There is not much that we don’t already know about the 2013 Kawasaki Ninja 300. It looks pretty much exactly like the re-designed 2013 Kawasaki Ninja 250R that broke cover in Indonesia earlier this year. The EPA already spilled the beans on the Kawasaki Ninja 300′s 296cc displacement and 40hp, and we know that the Ninja 300 is the peppier fuel-injected cousin to America’s dreadfully under-developed Ninja 250R…and now we know that the bike will come to the American market for next year.

Tipping the scales at the curb with 387 lbs, with its 4.5 gallons of fuel, the Kawasaki Ninja 300 isn’t a featherweight, but it isn’t a slouch either. In fact, when it comes to a sporty learner-class motorcycle for the American market, the Kawasaki Ninja 300 may very well be the bike of choice.

In a category where prospective buyers are raiding the couch cushions for a down payment, price is king. And with its $4,799 starting MSRP, the Ninja 300 is an expensive option, but is it still a bargain?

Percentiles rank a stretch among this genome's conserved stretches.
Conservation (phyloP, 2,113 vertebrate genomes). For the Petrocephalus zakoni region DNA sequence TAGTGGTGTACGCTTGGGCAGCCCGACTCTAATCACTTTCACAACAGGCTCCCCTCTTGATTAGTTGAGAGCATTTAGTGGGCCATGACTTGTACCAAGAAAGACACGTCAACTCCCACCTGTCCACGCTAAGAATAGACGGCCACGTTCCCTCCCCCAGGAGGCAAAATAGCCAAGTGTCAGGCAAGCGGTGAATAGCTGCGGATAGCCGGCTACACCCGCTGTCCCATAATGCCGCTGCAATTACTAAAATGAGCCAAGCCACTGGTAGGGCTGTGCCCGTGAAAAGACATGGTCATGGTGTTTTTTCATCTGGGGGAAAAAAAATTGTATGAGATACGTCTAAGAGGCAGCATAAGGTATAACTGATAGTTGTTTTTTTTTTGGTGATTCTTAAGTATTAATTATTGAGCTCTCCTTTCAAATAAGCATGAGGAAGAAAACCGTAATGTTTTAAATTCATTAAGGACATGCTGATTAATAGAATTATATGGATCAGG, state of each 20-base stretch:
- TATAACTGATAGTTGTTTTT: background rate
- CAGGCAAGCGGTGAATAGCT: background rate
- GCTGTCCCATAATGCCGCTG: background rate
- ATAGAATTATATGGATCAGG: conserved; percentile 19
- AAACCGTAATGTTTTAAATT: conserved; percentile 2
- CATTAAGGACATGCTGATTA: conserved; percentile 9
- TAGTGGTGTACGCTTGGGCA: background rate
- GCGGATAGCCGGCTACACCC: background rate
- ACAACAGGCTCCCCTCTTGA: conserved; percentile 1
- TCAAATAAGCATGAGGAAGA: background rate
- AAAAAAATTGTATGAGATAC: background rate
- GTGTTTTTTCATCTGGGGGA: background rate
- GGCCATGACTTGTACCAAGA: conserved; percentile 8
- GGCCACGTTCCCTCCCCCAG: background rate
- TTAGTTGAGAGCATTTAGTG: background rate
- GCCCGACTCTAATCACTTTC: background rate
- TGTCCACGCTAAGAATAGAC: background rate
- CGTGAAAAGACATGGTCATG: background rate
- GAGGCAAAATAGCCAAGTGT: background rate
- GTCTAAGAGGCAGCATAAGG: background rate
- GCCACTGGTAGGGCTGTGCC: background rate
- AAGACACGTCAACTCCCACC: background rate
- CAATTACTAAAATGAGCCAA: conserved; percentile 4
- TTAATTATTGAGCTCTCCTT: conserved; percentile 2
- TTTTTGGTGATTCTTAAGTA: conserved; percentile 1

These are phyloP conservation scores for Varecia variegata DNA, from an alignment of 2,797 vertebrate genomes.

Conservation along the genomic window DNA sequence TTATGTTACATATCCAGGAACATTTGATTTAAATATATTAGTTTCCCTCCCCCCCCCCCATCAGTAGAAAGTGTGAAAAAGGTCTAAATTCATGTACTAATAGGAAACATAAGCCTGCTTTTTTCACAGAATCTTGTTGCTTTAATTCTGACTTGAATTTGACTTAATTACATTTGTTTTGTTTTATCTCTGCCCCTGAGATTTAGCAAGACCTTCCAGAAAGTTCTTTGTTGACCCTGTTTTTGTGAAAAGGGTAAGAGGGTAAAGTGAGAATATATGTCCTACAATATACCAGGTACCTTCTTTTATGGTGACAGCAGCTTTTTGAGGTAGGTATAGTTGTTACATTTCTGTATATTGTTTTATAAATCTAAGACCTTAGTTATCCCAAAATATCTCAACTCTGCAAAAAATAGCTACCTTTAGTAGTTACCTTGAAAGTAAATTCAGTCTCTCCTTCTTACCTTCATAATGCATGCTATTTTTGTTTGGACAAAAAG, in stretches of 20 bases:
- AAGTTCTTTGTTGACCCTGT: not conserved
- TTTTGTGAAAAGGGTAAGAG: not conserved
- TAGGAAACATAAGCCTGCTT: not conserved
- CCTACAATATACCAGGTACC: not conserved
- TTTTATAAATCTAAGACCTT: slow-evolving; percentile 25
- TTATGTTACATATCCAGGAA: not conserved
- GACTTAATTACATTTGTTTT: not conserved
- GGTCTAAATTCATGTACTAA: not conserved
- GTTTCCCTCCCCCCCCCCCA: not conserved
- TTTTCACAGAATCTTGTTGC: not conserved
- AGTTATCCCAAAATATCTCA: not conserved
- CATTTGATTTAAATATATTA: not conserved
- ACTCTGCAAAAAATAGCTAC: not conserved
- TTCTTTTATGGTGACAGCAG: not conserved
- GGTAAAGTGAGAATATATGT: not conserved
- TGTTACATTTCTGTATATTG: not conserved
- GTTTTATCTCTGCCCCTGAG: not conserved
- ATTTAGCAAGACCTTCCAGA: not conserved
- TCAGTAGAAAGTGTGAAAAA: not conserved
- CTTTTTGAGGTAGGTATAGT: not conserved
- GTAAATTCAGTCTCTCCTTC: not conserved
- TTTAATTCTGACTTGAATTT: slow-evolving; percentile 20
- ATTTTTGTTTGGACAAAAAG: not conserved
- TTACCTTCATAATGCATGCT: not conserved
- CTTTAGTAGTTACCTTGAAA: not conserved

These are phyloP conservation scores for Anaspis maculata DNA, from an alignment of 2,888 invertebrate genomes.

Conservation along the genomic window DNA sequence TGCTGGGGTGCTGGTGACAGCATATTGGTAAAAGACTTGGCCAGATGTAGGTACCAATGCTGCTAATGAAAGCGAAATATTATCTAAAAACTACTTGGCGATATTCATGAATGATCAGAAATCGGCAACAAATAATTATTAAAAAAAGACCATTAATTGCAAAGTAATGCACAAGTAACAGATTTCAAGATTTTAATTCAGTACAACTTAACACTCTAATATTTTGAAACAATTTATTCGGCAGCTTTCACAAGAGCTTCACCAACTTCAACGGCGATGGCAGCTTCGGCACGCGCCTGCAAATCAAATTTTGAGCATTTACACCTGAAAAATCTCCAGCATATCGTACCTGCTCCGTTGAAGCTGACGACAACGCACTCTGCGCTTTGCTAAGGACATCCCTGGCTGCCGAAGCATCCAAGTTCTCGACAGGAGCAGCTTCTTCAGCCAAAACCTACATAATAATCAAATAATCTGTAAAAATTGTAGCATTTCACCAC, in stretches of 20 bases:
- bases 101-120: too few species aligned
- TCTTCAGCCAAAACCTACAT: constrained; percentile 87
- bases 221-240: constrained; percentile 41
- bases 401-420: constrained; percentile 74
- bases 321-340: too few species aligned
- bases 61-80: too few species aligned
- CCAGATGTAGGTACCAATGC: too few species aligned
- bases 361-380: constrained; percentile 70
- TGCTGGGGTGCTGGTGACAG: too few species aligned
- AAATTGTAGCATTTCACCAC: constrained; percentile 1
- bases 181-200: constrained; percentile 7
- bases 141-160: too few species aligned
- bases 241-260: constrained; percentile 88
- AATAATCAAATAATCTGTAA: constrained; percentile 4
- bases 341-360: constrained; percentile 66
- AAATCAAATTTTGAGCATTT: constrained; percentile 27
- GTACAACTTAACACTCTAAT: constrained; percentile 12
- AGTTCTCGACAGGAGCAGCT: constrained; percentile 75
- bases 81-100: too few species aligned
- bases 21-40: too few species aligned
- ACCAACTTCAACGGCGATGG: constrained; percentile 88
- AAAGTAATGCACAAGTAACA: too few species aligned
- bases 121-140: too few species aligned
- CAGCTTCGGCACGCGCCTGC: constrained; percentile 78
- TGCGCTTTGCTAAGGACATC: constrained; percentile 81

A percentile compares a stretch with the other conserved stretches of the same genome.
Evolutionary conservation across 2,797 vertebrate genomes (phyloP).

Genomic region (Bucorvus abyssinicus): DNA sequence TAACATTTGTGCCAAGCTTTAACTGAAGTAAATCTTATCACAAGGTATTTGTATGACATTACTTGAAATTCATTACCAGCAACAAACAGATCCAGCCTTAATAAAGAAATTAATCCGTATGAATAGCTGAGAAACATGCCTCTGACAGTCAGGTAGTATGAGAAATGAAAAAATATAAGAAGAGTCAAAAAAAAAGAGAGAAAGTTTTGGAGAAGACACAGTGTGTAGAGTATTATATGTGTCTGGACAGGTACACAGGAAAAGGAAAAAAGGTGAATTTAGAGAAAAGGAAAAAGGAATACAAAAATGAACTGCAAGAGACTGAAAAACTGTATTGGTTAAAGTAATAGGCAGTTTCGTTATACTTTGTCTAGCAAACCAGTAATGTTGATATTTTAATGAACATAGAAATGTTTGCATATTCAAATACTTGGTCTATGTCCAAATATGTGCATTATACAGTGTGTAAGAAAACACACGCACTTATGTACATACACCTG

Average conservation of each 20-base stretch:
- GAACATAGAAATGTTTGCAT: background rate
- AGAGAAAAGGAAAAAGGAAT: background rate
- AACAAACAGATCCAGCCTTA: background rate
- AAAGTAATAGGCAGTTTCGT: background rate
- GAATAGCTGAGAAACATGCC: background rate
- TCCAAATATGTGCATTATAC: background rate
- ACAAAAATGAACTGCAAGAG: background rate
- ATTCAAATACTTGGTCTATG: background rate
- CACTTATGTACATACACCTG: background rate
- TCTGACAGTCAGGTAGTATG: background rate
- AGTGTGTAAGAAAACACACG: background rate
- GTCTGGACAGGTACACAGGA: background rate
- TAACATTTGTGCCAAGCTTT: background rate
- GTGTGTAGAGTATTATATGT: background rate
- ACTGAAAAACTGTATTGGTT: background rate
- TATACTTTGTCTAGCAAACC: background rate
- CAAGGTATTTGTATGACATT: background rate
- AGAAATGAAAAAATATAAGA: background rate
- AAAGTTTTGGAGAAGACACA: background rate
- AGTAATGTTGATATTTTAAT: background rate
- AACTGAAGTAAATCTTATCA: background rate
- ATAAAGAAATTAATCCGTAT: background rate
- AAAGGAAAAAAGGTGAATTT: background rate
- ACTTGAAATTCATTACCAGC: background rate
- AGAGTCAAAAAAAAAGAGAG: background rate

Kawasaki has done something interesting with the pricing on the 2012 Kawasaki Ninja 300 for the US market. With the two black and white models priced at $4,799 MSRP, the Kawasaki Ninja 300 holds a $700 price premium over the Honda CBR250R (note: this is the listed 2012 MSRP, Honda lists the 2013 pricing on the Honda CBR250R as TBD, which could change things a bit).

While we wait to see what Honda does with its 2013 pricing, consider that if new riders want a green Ninja 300, they will have to fork over an additional $200. Hrmpf.

We are really pleased to see that Kawasaki is bringing an ABS model of the 2013 Kawasaki Ninja 300 to the US market. Americans can be a bit stubborn about ABS technology, but the truth of the matter is that it should be on every motorcycle, and likely will be very soon. For new riders, ABS is an absolute must, and its encouraging that Kawasaki isn’t viewing the braking technology as too much of a luxury for the entry-model class.